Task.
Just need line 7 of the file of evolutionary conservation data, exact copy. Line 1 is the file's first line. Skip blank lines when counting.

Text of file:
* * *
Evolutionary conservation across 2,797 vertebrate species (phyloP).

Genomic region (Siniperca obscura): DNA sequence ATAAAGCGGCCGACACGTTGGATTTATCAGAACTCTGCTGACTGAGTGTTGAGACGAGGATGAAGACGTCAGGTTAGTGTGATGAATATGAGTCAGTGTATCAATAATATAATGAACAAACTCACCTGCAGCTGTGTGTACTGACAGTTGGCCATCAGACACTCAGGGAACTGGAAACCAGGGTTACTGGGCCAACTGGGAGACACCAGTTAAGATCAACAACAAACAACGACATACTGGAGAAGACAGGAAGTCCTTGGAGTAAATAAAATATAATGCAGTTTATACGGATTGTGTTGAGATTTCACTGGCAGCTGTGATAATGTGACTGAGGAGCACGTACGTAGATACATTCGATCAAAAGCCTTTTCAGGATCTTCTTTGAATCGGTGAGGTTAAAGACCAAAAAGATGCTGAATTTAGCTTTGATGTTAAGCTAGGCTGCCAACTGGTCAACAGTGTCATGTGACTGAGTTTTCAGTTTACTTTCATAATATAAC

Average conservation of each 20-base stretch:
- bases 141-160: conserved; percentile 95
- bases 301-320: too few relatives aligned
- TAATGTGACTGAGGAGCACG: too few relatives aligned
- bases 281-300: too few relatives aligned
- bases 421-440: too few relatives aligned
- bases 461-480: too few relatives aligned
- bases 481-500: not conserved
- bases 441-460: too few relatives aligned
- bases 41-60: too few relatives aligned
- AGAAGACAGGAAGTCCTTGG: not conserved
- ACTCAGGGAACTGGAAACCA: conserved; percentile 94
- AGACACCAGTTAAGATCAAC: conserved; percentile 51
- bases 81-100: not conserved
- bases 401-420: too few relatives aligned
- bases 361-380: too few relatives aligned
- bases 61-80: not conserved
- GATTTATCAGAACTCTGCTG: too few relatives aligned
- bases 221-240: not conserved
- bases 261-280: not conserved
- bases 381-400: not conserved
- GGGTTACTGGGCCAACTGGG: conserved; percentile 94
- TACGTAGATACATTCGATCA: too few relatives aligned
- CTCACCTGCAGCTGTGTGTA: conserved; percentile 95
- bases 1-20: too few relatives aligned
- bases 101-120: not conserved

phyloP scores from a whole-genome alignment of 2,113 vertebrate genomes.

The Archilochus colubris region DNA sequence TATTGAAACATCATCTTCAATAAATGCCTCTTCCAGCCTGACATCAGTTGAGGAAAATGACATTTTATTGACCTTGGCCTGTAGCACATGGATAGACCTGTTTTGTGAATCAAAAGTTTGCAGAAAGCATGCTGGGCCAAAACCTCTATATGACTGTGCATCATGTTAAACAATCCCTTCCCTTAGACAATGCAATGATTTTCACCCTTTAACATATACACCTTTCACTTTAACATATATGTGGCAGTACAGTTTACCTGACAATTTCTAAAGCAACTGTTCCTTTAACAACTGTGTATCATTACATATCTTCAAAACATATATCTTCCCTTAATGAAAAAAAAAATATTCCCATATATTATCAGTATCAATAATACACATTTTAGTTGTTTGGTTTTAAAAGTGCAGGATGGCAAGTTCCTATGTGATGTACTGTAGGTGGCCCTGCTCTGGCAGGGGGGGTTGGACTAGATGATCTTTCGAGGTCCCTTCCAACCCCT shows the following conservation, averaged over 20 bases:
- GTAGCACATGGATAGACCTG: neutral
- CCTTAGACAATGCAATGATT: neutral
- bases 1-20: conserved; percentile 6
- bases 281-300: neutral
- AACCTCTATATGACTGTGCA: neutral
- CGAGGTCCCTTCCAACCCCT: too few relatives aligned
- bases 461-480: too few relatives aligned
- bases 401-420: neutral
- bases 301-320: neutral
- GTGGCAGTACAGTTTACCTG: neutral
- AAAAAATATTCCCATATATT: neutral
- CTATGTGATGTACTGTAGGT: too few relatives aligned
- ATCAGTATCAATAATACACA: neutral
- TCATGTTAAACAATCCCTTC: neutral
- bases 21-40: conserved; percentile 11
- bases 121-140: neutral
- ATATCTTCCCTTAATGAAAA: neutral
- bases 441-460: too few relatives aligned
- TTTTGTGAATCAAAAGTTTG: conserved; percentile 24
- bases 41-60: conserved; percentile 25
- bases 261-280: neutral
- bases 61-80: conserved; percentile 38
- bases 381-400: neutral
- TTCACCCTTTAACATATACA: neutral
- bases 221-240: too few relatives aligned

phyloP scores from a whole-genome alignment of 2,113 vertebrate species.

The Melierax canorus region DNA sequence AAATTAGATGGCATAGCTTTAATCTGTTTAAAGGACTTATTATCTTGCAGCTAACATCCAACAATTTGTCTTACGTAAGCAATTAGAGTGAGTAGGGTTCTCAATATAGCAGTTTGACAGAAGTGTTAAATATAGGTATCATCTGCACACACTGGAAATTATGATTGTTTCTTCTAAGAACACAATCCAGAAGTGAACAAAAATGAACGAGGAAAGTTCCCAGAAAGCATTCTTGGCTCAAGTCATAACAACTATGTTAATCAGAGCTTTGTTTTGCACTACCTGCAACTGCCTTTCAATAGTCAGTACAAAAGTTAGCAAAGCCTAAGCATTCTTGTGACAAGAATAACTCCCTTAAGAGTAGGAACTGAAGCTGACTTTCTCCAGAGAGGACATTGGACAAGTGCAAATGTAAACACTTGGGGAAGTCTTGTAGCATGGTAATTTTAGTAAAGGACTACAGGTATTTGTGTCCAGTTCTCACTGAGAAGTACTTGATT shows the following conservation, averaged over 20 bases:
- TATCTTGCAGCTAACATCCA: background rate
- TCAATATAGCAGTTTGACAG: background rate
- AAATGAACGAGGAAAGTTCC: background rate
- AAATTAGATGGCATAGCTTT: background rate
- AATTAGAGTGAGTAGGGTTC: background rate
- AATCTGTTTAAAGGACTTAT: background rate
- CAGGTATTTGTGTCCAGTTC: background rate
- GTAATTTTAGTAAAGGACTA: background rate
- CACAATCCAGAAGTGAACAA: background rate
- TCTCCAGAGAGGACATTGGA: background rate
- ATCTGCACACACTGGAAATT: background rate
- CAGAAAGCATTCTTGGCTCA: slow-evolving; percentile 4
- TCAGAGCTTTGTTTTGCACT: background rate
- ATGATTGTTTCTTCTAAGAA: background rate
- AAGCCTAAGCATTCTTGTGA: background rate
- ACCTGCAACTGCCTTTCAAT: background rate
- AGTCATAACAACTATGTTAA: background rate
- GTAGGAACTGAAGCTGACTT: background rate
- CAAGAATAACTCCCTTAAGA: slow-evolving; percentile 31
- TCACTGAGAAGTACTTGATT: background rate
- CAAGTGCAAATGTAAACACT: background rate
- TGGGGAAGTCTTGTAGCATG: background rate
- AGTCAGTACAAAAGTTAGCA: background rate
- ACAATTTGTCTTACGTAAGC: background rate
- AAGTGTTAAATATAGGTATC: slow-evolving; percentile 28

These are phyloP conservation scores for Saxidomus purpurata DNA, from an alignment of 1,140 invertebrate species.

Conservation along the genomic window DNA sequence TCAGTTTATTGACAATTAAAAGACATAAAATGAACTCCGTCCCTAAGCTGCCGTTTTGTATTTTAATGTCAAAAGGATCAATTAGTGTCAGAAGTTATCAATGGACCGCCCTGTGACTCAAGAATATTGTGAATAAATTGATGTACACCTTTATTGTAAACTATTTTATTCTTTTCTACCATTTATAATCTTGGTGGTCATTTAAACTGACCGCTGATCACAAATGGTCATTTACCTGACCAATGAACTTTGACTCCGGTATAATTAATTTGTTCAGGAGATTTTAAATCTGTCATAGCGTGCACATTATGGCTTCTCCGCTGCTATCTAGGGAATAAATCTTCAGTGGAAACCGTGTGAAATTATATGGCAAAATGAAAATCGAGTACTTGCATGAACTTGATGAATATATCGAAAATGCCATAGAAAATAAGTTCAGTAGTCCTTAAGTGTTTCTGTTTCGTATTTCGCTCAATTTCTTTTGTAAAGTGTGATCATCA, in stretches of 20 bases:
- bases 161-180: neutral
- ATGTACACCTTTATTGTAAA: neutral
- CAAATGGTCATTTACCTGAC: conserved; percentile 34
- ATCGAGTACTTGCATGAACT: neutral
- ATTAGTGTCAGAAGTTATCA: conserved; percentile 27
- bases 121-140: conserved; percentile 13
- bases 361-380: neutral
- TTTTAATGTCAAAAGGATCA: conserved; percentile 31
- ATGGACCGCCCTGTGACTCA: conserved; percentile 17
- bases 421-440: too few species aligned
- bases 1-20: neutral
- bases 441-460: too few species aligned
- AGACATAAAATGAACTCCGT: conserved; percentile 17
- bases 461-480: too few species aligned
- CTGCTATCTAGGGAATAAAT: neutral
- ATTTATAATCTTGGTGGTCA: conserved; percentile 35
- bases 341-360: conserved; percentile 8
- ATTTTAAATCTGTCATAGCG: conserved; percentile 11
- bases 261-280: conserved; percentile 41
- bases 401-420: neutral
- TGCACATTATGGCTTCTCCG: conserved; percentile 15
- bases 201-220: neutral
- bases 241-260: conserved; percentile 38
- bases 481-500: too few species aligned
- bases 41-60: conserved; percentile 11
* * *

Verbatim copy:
- bases 281-300: too few relatives aligned